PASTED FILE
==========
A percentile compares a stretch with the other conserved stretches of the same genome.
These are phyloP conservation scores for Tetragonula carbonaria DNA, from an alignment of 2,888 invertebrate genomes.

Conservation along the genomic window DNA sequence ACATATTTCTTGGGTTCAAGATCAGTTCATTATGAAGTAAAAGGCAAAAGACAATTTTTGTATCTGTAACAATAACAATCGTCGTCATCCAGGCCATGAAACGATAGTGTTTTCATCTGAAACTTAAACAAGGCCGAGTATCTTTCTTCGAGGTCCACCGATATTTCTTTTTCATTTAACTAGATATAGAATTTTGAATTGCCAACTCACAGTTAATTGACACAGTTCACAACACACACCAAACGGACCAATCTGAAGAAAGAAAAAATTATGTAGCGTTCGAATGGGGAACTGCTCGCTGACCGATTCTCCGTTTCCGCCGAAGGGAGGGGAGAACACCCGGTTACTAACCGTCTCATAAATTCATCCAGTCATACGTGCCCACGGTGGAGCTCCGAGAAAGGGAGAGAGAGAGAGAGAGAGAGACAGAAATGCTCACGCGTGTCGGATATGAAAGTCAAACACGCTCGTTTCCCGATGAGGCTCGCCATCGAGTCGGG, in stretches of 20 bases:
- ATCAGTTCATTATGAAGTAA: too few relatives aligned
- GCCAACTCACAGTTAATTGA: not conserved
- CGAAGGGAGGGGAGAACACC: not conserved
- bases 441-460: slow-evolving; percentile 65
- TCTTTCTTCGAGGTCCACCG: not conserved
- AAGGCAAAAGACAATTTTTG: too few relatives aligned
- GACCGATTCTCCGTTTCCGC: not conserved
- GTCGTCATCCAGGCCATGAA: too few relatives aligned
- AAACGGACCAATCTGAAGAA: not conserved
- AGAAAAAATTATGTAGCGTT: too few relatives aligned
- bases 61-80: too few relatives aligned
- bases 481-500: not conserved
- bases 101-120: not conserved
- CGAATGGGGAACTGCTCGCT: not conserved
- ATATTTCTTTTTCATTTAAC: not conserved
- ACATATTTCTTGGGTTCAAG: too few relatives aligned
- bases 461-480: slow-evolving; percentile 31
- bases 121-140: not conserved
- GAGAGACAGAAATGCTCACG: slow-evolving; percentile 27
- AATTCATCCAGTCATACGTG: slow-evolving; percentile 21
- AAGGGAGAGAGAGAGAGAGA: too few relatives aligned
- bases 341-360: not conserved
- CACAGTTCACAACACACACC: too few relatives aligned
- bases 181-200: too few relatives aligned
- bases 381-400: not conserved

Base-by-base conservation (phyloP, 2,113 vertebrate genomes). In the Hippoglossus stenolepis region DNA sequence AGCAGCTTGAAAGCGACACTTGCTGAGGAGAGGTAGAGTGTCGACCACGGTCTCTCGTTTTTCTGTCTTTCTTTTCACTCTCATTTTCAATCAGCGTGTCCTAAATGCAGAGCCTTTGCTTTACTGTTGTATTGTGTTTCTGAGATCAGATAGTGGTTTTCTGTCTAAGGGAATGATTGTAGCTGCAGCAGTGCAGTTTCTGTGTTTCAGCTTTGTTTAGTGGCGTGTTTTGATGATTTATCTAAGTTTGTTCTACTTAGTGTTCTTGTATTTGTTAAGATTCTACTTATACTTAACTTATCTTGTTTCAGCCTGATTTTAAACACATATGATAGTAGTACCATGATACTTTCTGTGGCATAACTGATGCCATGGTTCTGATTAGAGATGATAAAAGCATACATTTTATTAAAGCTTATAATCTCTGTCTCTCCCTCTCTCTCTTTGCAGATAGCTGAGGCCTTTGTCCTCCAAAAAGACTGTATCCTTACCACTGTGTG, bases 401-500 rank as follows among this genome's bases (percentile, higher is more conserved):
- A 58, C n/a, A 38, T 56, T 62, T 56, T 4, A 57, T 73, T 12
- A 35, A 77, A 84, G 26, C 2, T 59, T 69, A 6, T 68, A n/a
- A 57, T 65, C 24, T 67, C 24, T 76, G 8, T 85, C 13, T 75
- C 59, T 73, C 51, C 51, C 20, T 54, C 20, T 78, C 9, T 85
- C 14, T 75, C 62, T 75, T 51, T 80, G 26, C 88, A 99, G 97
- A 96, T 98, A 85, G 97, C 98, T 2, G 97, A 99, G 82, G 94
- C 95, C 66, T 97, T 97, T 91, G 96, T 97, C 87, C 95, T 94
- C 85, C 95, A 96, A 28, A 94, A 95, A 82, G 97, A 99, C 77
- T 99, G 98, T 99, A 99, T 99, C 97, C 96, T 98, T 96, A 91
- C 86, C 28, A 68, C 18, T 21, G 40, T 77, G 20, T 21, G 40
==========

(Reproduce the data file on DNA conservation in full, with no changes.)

A percentile compares a stretch with the other conserved stretches of the same genome.
These are phyloP conservation scores for Tetragonula carbonaria DNA, from an alignment of 2,888 invertebrate genomes.

Conservation along the genomic window DNA sequence ACATATTTCTTGGGTTCAAGATCAGTTCATTATGAAGTAAAAGGCAAAAGACAATTTTTGTATCTGTAACAATAACAATCGTCGTCATCCAGGCCATGAAACGATAGTGTTTTCATCTGAAACTTAAACAAGGCCGAGTATCTTTCTTCGAGGTCCACCGATATTTCTTTTTCATTTAACTAGATATAGAATTTTGAATTGCCAACTCACAGTTAATTGACACAGTTCACAACACACACCAAACGGACCAATCTGAAGAAAGAAAAAATTATGTAGCGTTCGAATGGGGAACTGCTCGCTGACCGATTCTCCGTTTCCGCCGAAGGGAGGGGAGAACACCCGGTTACTAACCGTCTCATAAATTCATCCAGTCATACGTGCCCACGGTGGAGCTCCGAGAAAGGGAGAGAGAGAGAGAGAGAGAGACAGAAATGCTCACGCGTGTCGGATATGAAAGTCAAACACGCTCGTTTCCCGATGAGGCTCGCCATCGAGTCGGG, in stretches of 20 bases:
- ATCAGTTCATTATGAAGTAA: too few relatives aligned
- GCCAACTCACAGTTAATTGA: not conserved
- CGAAGGGAGGGGAGAACACC: not conserved
- bases 441-460: slow-evolving; percentile 65
- TCTTTCTTCGAGGTCCACCG: not conserved
- AAGGCAAAAGACAATTTTTG: too few relatives aligned
- GACCGATTCTCCGTTTCCGC: not conserved
- GTCGTCATCCAGGCCATGAA: too few relatives aligned
- AAACGGACCAATCTGAAGAA: not conserved
- AGAAAAAATTATGTAGCGTT: too few relatives aligned
- bases 61-80: too few relatives aligned
- bases 481-500: not conserved
- bases 101-120: not conserved
- CGAATGGGGAACTGCTCGCT: not conserved
- ATATTTCTTTTTCATTTAAC: not conserved
- ACATATTTCTTGGGTTCAAG: too few relatives aligned
- bases 461-480: slow-evolving; percentile 31
- bases 121-140: not conserved
- GAGAGACAGAAATGCTCACG: slow-evolving; percentile 27
- AATTCATCCAGTCATACGTG: slow-evolving; percentile 21
- AAGGGAGAGAGAGAGAGAGA: too few relatives aligned
- bases 341-360: not conserved
- CACAGTTCACAACACACACC: too few relatives aligned
- bases 181-200: too few relatives aligned
- bases 381-400: not conserved

Base-by-base conservation (phyloP, 2,113 vertebrate genomes). In the Hippoglossus stenolepis region DNA sequence AGCAGCTTGAAAGCGACACTTGCTGAGGAGAGGTAGAGTGTCGACCACGGTCTCTCGTTTTTCTGTCTTTCTTTTCACTCTCATTTTCAATCAGCGTGTCCTAAATGCAGAGCCTTTGCTTTACTGTTGTATTGTGTTTCTGAGATCAGATAGTGGTTTTCTGTCTAAGGGAATGATTGTAGCTGCAGCAGTGCAGTTTCTGTGTTTCAGCTTTGTTTAGTGGCGTGTTTTGATGATTTATCTAAGTTTGTTCTACTTAGTGTTCTTGTATTTGTTAAGATTCTACTTATACTTAACTTATCTTGTTTCAGCCTGATTTTAAACACATATGATAGTAGTACCATGATACTTTCTGTGGCATAACTGATGCCATGGTTCTGATTAGAGATGATAAAAGCATACATTTTATTAAAGCTTATAATCTCTGTCTCTCCCTCTCTCTCTTTGCAGATAGCTGAGGCCTTTGTCCTCCAAAAAGACTGTATCCTTACCACTGTGTG, bases 401-500 rank as follows among this genome's bases (percentile, higher is more conserved):
- A 58, C n/a, A 38, T 56, T 62, T 56, T 4, A 57, T 73, T 12
- A 35, A 77, A 84, G 26, C 2, T 59, T 69, A 6, T 68, A n/a
- A 57, T 65, C 24, T 67, C 24, T 76, G 8, T 85, C 13, T 75
- C 59, T 73, C 51, C 51, C 20, T 54, C 20, T 78, C 9, T 85
- C 14, T 75, C 62, T 75, T 51, T 80, G 26, C 88, A 99, G 97
- A 96, T 98, A 85, G 97, C 98, T 2, G 97, A 99, G 82, G 94
- C 95, C 66, T 97, T 97, T 91, G 96, T 97, C 87, C 95, T 94
- C 85, C 95, A 96, A 28, A 94, A 95, A 82, G 97, A 99, C 77
- T 99, G 98, T 99, A 99, T 99, C 97, C 96, T 98, T 96, A 91
- C 86, C 28, A 68, C 18, T 21, G 40, T 77, G 20, T 21, G 40